Arrow-right Camera
News >  ID Government

Eye on Boise: Idaho prisons agree to provide kosher meals to Jewish inmates

Inmates return to their cells June 15, 2010, at the Idaho State Correctional Institution in Boise, Idaho. (Charlie Litchfield / ASSOCIATED PRESS)
Inmates return to their cells June 15, 2010, at the Idaho State Correctional Institution in Boise, Idaho. (Charlie Litchfield / ASSOCIATED PRESS)

Under a settlement agreement and court order, the Idaho Department of Correction is being required to offer a new kosher diet to state prisoners in all its prisons after four Jewish prisoners and the ACLU of Idaho sued in federal court. U.S. Magistrate Judge Candy Dale will supervise the settlement agreement to enforce its requirements, which include providing food that’s certified kosher and served in pre-packaged, sealed servings.

“Jewish prisoners will now have access to nutritious meals that meet their religious needs, in the same manner in which other prisoners would have based on their religious needs,” said Leo Morales, executive director of the ACLU of Idaho. The new diet must be made available by Nov. 1.

The lawsuit was filed this spring after the Jewish festival of Passover, during which two of the plaintiffs were provided by the prison with nothing they could eat but fruit, because IDOC refused to provide kosher meals. “For years, Jewish inmates in Idaho prisons have had to choose between going hungry or violating the tenets of their faith,” said Craig Durham of Ferguson Durham, one of the attorneys who represented the prisoners. “It is because the prisoners in this case decided to take a stand for equal justice under the law that the Idaho Department of Correction has changed its longstanding practice of denying kosher meals to the observant.”

The settlement order doesn’t end the lawsuit. The court still is considering possible damages to the prisoners for the years they were forced to violate their religion by eating religiously prohibited food.

Little, Ahlquist, Labrador face off

At a City Club of Idaho Falls forum on Thursday, the three leading GOP candidates for governor of Idaho clashed on health care, the economy and education, the Idaho Falls Post Register reports, but the sharpest differences came when the three were asked about the violence in Charlottesville, Virginia, and President Trump’s comments afterward.

None of the candidates criticized Trump’s statements directly, writes Post Register reporter Bryan Clark, though Lt. Gov. Brad Little was forceful in his denunciation of the white supremacists who staged the demonstration there.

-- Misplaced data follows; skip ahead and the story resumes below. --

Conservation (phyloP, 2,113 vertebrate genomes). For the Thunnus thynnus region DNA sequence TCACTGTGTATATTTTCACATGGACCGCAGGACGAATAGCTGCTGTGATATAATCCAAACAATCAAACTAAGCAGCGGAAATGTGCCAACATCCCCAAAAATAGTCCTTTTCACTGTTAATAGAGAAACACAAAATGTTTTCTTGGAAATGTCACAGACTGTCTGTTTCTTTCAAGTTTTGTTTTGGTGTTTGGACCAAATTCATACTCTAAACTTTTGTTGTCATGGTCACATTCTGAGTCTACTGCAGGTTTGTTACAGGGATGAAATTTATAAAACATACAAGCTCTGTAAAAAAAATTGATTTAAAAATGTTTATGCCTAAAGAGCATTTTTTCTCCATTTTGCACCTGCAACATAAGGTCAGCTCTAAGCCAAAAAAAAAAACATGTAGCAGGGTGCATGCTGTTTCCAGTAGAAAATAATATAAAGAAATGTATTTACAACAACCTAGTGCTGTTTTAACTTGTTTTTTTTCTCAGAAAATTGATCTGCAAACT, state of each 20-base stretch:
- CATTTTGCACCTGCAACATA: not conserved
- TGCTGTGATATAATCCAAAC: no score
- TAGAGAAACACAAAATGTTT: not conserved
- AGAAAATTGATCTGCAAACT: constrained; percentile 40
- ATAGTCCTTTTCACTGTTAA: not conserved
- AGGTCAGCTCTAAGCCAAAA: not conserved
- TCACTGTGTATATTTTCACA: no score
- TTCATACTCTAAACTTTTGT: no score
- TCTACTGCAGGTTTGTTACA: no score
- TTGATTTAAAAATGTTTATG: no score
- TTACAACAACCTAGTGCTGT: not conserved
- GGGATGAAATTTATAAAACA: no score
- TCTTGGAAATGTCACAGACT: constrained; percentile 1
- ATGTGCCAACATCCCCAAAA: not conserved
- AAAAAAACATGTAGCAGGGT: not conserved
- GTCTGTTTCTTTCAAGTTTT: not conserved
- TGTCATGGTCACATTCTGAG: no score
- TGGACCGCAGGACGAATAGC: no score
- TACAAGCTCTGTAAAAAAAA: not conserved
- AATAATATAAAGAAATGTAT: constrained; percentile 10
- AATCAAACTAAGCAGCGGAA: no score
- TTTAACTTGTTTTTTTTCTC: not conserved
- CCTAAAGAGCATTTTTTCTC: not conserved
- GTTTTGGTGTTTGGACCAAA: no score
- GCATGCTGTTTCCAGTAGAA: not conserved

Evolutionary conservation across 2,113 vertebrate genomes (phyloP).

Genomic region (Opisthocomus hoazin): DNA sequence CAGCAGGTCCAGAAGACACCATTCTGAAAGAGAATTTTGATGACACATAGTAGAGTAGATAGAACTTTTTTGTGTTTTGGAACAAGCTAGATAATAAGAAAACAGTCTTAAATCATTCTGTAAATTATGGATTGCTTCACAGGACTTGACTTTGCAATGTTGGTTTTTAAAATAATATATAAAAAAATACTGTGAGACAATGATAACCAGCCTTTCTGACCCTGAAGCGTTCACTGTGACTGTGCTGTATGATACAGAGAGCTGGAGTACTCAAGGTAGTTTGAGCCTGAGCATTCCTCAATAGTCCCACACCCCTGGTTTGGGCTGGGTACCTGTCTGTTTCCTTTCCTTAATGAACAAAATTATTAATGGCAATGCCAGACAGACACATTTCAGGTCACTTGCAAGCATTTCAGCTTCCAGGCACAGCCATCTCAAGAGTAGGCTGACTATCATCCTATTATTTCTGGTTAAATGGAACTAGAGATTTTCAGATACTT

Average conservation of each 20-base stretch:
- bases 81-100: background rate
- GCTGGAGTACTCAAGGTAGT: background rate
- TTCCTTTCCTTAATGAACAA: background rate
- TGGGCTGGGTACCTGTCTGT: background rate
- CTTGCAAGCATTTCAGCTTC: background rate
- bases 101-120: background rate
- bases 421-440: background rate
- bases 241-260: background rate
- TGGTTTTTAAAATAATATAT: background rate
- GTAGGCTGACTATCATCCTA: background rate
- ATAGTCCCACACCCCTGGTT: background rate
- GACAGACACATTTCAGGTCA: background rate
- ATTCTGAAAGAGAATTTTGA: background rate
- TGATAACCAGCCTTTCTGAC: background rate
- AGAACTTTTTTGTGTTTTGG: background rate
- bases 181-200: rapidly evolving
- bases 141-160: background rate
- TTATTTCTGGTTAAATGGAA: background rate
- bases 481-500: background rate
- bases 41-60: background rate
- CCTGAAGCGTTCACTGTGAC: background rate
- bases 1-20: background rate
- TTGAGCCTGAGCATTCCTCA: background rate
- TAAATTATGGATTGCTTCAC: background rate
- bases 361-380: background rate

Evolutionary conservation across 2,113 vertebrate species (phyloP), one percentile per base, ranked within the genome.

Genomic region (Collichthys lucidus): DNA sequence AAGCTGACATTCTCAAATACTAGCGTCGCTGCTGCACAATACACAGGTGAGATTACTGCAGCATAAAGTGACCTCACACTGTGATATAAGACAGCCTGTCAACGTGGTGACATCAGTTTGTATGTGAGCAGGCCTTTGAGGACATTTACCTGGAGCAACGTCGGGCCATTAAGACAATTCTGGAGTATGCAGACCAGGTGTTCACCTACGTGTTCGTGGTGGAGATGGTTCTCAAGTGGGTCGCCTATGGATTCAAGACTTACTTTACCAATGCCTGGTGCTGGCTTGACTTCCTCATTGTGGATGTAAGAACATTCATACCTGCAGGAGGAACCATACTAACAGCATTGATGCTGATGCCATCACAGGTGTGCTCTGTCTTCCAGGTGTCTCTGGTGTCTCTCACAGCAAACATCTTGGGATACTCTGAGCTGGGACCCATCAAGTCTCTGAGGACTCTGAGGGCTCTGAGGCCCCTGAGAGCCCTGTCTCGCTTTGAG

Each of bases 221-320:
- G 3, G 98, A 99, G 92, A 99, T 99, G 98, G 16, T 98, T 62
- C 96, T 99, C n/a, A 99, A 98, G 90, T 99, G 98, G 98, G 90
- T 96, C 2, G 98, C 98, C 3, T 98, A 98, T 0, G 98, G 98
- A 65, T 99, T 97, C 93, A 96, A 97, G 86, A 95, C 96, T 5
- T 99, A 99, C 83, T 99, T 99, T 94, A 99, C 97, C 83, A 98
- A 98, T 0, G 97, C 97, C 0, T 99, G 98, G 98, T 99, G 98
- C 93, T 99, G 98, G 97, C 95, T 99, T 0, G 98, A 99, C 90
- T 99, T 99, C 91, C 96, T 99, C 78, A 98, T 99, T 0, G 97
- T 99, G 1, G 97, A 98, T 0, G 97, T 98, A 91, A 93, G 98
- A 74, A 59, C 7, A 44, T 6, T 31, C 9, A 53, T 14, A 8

“There is no place for the Nazism, the racism that was exhibited there, in Idaho or in America,” Little said. “It’s not what we are.”

Developer Tommy Ahlquist also denounced the Charlottesville demonstrations, saying, “There is no place for this now, ever or in the future.”

Rep. Raul Labrador balked at being asked to react to Trump’s statements, the Post Register reported, saying only that “racism and fascism from all sides” should be condemned.

The three have been actively campaigning around the state. The GOP primary is May 15 and the general election follows on Nov. 6, 2018.

No major Democratic candidate has yet announced, but a total of 11 candidates have filed initial paperwork to run for the set, including three independents, one Democrat, and seven Republicans. Among the seven Republicans, three were recruited to run by perennial candidate Lisa Marie. Marie also is running.

Hoover back at helm of CI

The College of Idaho has announced that its president since 2015, Charlotte Borst, is stepping down to “pursue other opportunities” and “spend more time with my family,” and it has named an interim president, effective immediately: Former President Bob Hoover, who also is the former president of the University of Idaho.

Hoover was CI’s president from 2003 to 2009. He was the University of Idaho’s president from 1996 to 2003, when he resigned amid controversy over the UI’s planned $136 million University Place development in Boise, which, amid investigations and lawsuits, was ultimately scaled back to just the Idaho Water Center.

During Hoover’s tenure as the Caldwell liberal arts college’s president, enrollment boomed and the college solidified its financial footing with record fundraising.

The college credited Borst with presiding over several major construction and renovation projects and a new five-year strategic plan. “During her tenure, President Borst has been an energetic force not only at the college, but in the Caldwell and greater Boise Valley communities,” Laura Turner, chair of the college board of trustees, said in a statement. “We appreciate the tireless energy, effort and service that President Borst has brought to the college. She and her husband Rick have been a constant presence on the campus and will be missed.”

The college is launching a search for a permanent replacement for Borst, which it expects to complete in June.

Hoover most recently was president and CEO of the Idaho Community Foundation, from which he retired in March 2016. He said he’s looking forward to his return to the college for “the next 10 months or so” and wants to “make sure there is a seamless transition to the 14th president.”